ESR 32:507-513 (2017)  -  DOI: https://doi.org/10.3354/esr00831

OPINION PIECE
Conservation physiology can inform threat assessment and recovery planning processes for threatened species

Kim Birnie-Gauvin1,2,*, Sarah Walton1, Caleigh A. Delle Palme1, Beckie A. Manouchehri1,3, Simon Venne4, Robert J. Lennox1, Jacqueline M. Chapman1, Joseph R. Bennett3, Steven J. Cooke1

1Fish Ecology and Conservation Physiology Laboratory, Department of Biology and Institute of Environmental Science, Carleton University, 1125 Colonel By Drive, Ottawa, ON K1S 5B6, Canada
2DTU Aqua, National Institute of Aquatic Resources, Section for Freshwater Fisheries Ecology, Technical University of Denmark, Vejlsøvej 39, 8600 Silkeborg, Denmark
3Department of Biology and Institute of Environmental Science, Carleton University, 1125 Colonel By Drive, Ottawa, ON K1S 5B6, Canada
4Department of Biology, University of Ottawa, 30 Marie-Curie, Ottawa, ON K1N 6N5, Canada
*Corresponding author:

ABSTRACT: Conservation physiology has emerged as a discipline with many success stories. Yet, it is unclear how it is currently integrated into the activities of the IUCN and other bodies which undertake international, national, or regional species threat assessments and work with partners to develop recovery plans. Here we argue that conservation physiology has much to offer for the threat assessment process and we outline the ways in which this can be operationalized. For instance, conservation physiology is effective in revealing causal relationships and mechanisms that explain observed patterns, such as population declines. Identifying the causes of population declines is a necessary precursor to the design of actions to reverse or mitigate such threats. Conservation physiology can also identify complex interactions and support modeling activities that consider emerging threats. When a population or species is deemed threatened and recovery plans are needed, physiology can be used to predict how organisms will respond to the conservation intervention and future threats. For example, if a recovery plan was focused on translocation, understanding how to safely translocate organisms would be necessary, as would ensuring that the recipient habitat provides the necessary environmental characteristics to meet the fundamental physiological needs/tolerances of that organism. Our hope is that this paper will clarify ways in which physiological data can make an important contribution to the conservation activities of bodies like the IUCN that are engaged in threat assessment and recovery of endangered organisms. Although we focus on activities at the international scale, these same concepts are relevant and applicable to national and regional bodies.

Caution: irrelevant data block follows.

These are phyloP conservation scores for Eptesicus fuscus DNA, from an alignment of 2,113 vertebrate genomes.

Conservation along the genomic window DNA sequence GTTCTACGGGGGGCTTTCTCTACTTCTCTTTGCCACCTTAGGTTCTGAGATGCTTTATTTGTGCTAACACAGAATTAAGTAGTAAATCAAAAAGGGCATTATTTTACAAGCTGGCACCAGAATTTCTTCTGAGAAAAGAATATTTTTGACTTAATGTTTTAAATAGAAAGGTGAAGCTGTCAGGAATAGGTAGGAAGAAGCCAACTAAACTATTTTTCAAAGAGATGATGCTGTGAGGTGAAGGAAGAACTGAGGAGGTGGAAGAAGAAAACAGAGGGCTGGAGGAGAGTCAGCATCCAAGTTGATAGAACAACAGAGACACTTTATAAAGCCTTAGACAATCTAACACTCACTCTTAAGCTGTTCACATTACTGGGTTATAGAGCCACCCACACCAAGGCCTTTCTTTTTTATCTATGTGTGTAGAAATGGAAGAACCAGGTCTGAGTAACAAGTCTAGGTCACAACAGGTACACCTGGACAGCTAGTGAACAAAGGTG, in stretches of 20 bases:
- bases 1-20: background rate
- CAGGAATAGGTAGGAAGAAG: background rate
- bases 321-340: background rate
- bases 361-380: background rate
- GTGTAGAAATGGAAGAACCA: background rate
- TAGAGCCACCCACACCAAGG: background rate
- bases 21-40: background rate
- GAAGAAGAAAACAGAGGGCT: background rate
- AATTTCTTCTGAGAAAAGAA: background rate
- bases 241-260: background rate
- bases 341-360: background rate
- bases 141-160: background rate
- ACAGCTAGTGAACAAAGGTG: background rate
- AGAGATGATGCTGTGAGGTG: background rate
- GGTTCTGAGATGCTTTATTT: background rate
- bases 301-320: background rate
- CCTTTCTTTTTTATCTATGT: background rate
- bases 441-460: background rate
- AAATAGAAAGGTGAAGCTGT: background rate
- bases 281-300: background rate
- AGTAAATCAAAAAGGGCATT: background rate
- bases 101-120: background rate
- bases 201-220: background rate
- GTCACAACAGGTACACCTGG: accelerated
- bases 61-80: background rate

KEY WORDS: Endangered species · Physiology · IUCN · Threat assessments · Recovery planning · Conservation


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Cite this article as: Birnie-Gauvin K, Walton S, Palme CAD, Manouchehri BA and others (2017) Conservation physiology can inform threat assessment and recovery planning processes for threatened species. Endang Species Res 32:507-513. https://doi.org/10.3354/esr00831

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